[USA CONFIDENTIAL] The U.S. team arrived in Kansas City for its match Tuesday against Guadaloupe that will close out play in Group C. Regardless of their chances of advancement, the players and Coach Bob Bradley are the targets of stinging criticism for their showing Saturday in a 2-1 loss to Panama.
The players excluded by Bradley from his Gold Cup squad are just one bull’s-eye that critics are firing at, and to that list should also be added those he couldn’t select.
This by no means excuses the performance – not the result, but the display over 90 minutes – in a 2-1 loss to Panama, the first Gold Cup defeat ever suffered by the U.S. in group play. Against a fast, confident, aggressive opponent, the Americans defended clumsily and sloppily, turned the ball over in bad spots, and at times looked completely off their game.
Obvious if unstated is that the absences of Charlie Davies and Jay DeMerit – both trying to regain fitness after injury layoffs – and hobbled midfielders Stuart Holden and Benny Feilhaber, as well as young prospect Tim Chandler, have significantly weakened the squad. Their talent and skills are sorely missed, but so are the fire and enthusiasm and zeal of Holden and DeMerit, who embody the unquenchable spirit this team showed at the Confederations Cup and the World Cup.
If what Landon Donovan said about the players being complacent is true, Coach Bradley isn’t the only one whose job should be on the line. Bradley may indeed get the boot, but I very much doubt his pre-match team talk consisted of stuff like, ‘OK, we got this one, no problem.” A malaise of slow starts in important games continues to crop up, and one plausible reason is that staleness and stagnation have set in, as was feared when the federation re-hired Bradley last fall after four years in charge.
Only Carlos Bocanegra andJozy Altidore, for example, can know what happened on the first Panamanian goal, when Altidore pushed up in a futile attempt to trap Eduardo Dasent offside as Bocanegra, a few yards inside him, frantically waved an arm. The unmarked Dasent headed Gabriel Gomez’s laser-guided cross at goal and when Tim Howard could only parry it, a Keystone Kops scramble ensued that propelled the ball over the goal line.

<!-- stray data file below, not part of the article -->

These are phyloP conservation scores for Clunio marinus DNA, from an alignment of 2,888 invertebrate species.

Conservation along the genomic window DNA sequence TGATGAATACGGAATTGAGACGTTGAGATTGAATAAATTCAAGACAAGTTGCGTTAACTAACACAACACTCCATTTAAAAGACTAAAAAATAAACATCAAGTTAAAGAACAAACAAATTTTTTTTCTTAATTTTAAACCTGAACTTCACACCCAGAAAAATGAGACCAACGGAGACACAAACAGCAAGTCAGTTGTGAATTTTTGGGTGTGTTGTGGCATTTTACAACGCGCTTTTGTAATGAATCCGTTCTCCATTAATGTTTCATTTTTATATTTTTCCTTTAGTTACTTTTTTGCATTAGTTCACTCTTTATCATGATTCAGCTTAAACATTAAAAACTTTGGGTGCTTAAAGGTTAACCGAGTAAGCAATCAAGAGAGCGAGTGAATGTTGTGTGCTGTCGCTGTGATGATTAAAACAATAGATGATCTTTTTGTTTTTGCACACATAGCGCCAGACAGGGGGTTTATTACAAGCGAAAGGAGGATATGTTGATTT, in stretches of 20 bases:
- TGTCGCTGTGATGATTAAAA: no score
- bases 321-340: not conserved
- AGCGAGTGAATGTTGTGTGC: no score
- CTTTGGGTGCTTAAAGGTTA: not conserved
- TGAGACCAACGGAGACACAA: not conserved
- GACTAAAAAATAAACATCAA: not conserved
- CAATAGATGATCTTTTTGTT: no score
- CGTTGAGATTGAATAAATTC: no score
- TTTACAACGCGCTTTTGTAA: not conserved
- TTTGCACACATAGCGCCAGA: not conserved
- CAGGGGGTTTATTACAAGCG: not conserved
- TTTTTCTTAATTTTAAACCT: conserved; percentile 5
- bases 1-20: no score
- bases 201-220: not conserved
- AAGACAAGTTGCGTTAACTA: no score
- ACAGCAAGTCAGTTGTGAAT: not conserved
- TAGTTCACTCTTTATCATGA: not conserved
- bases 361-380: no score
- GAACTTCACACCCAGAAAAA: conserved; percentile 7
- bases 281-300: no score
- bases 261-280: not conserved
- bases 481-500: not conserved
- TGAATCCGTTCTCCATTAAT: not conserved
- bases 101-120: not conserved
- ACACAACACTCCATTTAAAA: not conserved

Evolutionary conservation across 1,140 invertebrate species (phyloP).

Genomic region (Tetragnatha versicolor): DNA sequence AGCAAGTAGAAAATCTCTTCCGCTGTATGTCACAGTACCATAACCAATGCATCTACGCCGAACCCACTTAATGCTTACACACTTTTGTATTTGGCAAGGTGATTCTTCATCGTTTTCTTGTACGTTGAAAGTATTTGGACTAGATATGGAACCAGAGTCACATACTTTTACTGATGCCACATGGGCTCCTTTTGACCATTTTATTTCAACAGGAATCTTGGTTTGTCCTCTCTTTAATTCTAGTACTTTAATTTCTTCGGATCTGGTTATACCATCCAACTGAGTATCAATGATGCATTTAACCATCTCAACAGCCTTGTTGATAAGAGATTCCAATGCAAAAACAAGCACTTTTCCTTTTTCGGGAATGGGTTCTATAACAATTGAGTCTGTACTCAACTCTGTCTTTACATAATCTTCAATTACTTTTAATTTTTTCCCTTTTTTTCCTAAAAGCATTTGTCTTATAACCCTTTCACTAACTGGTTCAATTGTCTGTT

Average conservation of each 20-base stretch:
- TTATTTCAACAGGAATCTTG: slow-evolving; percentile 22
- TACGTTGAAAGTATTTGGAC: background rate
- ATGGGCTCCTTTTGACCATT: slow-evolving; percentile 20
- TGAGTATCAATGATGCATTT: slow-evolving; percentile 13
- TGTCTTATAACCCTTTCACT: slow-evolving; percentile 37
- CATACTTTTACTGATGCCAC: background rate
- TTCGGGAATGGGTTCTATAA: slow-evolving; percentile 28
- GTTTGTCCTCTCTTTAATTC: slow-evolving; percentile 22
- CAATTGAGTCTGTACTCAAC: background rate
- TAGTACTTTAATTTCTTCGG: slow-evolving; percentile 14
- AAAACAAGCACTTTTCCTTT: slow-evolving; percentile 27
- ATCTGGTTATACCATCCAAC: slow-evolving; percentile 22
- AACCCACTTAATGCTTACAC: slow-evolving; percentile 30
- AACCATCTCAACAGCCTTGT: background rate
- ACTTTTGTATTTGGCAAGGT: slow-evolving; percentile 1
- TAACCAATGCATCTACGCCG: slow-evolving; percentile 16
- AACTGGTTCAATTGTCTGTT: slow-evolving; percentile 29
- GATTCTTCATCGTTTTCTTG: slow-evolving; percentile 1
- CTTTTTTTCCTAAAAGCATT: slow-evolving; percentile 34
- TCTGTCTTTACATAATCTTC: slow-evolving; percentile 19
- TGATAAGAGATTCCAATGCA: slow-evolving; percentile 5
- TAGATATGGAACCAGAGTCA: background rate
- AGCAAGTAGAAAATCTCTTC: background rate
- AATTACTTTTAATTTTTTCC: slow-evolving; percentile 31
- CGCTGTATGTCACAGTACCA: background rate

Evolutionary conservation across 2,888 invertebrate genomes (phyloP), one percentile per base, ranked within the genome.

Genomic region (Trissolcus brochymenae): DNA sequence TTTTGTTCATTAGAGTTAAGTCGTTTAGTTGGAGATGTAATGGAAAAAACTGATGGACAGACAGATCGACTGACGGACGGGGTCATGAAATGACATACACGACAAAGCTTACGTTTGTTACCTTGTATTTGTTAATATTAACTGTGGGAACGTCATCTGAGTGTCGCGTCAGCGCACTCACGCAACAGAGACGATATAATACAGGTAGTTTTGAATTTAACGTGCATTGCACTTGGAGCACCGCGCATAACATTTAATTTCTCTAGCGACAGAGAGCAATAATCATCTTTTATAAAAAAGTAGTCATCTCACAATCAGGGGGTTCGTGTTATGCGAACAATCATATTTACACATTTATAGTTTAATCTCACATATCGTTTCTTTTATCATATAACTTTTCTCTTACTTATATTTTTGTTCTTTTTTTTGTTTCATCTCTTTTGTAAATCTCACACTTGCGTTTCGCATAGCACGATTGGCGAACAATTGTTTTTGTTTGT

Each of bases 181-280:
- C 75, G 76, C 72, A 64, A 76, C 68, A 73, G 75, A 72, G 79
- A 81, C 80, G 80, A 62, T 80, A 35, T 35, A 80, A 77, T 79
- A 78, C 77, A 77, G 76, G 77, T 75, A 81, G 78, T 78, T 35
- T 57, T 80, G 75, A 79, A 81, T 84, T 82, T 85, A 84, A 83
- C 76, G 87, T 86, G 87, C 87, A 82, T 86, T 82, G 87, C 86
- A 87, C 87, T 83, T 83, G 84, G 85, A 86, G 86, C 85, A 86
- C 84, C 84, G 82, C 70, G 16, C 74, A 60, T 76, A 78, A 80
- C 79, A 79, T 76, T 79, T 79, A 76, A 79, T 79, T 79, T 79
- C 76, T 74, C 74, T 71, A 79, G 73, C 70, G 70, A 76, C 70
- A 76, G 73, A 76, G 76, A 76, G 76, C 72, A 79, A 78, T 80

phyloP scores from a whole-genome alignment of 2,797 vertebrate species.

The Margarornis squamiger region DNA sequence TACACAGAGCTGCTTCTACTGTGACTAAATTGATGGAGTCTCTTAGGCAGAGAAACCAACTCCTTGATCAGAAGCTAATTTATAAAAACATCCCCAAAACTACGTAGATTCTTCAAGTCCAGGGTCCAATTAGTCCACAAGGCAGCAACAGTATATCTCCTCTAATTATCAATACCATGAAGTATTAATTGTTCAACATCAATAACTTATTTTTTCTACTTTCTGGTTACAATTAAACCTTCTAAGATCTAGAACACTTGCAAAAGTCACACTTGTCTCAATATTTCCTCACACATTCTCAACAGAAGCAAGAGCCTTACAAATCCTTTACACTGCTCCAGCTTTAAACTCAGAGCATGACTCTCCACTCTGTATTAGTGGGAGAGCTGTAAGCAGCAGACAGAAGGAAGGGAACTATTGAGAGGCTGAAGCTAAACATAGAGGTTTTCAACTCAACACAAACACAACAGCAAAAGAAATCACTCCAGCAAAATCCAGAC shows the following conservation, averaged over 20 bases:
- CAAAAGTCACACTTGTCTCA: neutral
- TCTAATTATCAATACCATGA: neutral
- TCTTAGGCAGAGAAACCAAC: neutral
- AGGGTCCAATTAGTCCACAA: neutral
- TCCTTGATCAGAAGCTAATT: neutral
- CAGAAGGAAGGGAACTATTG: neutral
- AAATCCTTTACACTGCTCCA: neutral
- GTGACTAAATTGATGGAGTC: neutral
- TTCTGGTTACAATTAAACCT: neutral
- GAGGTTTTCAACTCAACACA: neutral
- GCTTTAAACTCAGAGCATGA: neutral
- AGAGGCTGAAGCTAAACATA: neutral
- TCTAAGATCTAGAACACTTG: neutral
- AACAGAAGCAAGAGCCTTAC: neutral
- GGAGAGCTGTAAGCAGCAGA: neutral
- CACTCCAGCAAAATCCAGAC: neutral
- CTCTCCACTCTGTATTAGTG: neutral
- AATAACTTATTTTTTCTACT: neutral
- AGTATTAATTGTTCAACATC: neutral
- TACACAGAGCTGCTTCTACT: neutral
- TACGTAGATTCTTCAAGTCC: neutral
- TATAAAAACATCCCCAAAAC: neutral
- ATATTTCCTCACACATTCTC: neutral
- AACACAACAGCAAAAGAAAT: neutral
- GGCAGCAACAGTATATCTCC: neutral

Howard didn’t dive for the initial shot, and couldn’t smother the ball as Clarence Goodson tried to clear and Panamanian forward Luis Tejada got a touch on it as well. Both Howard and Goodson lay on their stomachs, humiliated, as Panama celebrated. The goal, one of the uglier conceded by the U.S. in recent memory, could have been prevented by just one American making a play, but nobody did.
A wild kick by Tim Ream gave away the penalty kick by which Panama scored its second goal, but a giveaway by Clint Dempsey provided the possession with which Panama drove the ball into the U.S. penalty area.
Ream suffered through a few other embarrassing moments, one of which saw him unbalanced twice as Panama played a combination right up the middle. Dempsey had many good chances, and hit a few decent shots, yet on a ball floated near the edge of the six-yard box by Donovan with the score, 1-0, Dempsey headed feebly at the keeper. A better effort in the final minutes yielded a desperation tip-over by keeper Jaime Penedo; on the ensuing corner, Altidore’s header hit Dempsey and bounced to Donovan, who smashed a shot well wide.
When they weren’t bad, some of the Americans were pretty good, but just not sharp enough or hungry enough or tough enough to get the job done. While many players are coming off a long European season, and are probably physically and mentally fatigued, that can’t explain why they weren’t ready to match Panama’s effort and intensity from the opening kickoff. Regardless of formation or personnel, they weren’t ready to play well.
Despite those enforced player absences, the coach has the personnel to beat Guadeloupe Tuesday and reach the knockout rounds. Missing those four or five players will be felt later in the tournament, and this scenario places an ever greater emphasis on preparation, which to most fans primarily means team selection and tactics. That is only part of it.
The Americans can’t afford another loss in the mental game. Responsibility starts at the top with the coach; then it trickles down through the entire roster. No matter what happens with Bradley or the players once this competition is over, all that matters is Tuesday and the next game, and if necessary, a game or two after that.
As the late Herb Brooks said to the U.S. hockey team he coached to the gold medal at the 1980 Olympic Games, “This team isn’t talented enough to win on talent alone.” That victory was an example of great playing as well as great coaching.